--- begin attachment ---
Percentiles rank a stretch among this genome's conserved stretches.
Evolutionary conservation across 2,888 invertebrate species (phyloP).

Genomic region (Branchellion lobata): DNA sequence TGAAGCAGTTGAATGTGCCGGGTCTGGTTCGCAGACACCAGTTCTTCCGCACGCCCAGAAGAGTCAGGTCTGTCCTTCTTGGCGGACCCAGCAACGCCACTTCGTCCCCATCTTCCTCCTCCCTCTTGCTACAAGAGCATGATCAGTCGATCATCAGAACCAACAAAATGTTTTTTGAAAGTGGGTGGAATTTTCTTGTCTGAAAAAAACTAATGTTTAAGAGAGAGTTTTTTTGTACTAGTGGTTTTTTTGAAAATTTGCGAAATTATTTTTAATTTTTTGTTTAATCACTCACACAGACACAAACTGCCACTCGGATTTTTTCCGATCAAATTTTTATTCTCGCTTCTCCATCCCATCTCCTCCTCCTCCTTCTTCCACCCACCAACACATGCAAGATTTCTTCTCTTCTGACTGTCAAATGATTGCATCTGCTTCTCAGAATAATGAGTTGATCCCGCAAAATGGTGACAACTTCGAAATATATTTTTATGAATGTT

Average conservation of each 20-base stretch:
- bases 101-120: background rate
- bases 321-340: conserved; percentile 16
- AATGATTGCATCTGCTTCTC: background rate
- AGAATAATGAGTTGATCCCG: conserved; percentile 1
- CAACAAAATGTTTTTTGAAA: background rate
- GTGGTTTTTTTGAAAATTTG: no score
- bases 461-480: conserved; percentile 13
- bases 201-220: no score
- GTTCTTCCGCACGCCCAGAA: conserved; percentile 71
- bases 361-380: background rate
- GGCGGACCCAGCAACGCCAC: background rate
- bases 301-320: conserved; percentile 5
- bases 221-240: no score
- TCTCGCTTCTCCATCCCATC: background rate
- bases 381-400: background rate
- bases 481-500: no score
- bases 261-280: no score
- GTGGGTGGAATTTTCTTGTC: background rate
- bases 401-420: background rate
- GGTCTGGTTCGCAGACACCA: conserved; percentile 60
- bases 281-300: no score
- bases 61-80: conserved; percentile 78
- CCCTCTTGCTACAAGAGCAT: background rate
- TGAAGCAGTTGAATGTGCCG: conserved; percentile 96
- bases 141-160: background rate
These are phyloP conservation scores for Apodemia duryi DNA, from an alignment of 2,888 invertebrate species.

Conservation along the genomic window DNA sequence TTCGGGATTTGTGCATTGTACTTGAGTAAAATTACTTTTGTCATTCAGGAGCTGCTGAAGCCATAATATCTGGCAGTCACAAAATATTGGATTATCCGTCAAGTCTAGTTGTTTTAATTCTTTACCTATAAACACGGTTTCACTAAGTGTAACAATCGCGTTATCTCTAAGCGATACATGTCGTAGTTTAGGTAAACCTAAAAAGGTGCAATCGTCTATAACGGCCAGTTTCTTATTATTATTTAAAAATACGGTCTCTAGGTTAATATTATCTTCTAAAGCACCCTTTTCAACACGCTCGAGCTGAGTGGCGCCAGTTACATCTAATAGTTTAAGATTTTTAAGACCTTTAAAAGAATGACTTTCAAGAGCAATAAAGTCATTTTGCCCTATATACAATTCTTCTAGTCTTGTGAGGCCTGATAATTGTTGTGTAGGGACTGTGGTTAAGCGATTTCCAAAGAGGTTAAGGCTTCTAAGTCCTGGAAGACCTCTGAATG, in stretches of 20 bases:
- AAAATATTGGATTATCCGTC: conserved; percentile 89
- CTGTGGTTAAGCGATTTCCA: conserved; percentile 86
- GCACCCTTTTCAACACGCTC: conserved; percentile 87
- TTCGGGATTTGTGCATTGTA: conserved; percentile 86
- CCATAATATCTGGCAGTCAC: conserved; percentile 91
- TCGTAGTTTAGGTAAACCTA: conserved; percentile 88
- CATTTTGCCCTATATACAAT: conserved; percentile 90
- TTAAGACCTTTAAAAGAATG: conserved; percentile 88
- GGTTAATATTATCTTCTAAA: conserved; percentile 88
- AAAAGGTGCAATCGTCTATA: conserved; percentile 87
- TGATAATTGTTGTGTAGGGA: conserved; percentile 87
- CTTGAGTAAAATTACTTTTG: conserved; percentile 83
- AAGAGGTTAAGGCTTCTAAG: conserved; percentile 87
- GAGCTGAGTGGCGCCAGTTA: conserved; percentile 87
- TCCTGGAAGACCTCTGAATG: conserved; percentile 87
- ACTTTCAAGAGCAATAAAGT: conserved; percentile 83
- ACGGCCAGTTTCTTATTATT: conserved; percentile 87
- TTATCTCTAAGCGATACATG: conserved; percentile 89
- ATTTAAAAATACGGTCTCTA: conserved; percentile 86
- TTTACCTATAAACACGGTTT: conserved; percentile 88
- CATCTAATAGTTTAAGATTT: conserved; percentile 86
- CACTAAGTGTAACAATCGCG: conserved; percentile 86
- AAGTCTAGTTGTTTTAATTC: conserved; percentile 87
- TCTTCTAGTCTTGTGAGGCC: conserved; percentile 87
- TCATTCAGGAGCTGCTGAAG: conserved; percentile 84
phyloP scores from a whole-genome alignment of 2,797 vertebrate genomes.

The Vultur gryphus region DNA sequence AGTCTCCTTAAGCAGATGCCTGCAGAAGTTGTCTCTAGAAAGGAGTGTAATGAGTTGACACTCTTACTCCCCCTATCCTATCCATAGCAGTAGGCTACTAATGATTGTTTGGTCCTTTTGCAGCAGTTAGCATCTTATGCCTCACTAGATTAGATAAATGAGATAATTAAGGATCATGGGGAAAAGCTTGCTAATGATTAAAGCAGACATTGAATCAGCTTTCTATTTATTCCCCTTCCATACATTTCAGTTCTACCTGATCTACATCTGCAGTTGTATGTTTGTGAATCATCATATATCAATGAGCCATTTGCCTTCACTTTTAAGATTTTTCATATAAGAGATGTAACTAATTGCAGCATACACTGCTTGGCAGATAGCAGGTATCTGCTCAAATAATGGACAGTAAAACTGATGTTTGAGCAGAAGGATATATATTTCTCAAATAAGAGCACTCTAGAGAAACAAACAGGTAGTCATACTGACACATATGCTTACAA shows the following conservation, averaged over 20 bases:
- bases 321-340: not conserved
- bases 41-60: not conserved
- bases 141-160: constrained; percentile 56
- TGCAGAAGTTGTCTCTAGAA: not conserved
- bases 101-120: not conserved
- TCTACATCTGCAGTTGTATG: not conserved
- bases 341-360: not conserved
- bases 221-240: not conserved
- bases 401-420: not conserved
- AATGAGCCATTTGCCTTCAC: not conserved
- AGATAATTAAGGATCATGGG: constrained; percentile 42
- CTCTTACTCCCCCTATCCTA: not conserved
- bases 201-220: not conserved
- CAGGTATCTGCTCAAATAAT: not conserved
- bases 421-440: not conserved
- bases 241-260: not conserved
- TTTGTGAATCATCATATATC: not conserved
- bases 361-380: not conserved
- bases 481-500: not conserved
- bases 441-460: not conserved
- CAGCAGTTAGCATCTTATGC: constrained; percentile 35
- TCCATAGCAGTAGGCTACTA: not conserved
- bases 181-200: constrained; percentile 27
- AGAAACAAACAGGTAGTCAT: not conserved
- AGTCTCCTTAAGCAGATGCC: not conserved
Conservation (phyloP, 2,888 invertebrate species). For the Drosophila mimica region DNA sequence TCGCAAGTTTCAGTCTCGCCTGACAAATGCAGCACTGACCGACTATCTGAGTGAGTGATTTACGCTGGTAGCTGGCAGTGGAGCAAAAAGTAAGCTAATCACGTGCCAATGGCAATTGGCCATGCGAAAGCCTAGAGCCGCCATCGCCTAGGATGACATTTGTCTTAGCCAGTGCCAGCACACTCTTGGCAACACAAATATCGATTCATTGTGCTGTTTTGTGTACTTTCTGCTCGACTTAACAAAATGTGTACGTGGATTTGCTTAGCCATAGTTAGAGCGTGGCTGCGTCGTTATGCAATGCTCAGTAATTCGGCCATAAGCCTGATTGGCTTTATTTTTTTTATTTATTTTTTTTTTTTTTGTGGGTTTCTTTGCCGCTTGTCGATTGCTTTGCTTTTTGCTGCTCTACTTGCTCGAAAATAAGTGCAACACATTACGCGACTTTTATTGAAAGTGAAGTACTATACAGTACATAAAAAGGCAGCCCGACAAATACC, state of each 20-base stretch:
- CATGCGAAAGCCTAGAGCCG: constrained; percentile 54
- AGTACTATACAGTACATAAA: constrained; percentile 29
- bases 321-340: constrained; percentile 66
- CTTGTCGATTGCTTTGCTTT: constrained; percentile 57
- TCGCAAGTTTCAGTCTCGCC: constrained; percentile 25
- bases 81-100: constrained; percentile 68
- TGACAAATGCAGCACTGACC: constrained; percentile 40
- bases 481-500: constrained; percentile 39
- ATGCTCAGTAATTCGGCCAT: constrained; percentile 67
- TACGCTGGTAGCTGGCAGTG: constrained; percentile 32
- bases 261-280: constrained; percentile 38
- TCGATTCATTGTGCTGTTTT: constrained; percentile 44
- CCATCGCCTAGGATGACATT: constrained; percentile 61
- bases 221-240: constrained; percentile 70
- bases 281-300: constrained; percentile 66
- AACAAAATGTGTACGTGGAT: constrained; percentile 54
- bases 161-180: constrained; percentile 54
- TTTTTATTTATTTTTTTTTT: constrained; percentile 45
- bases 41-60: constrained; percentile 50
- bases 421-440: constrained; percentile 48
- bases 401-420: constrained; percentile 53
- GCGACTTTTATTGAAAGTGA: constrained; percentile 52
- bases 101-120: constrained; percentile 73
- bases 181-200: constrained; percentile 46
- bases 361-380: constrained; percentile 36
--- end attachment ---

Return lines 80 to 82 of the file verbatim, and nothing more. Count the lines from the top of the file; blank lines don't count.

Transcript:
- TCCATAGCAGTAGGCTACTA: not conserved
- bases 181-200: constrained; percentile 27
- AGAAACAAACAGGTAGTCAT: not conserved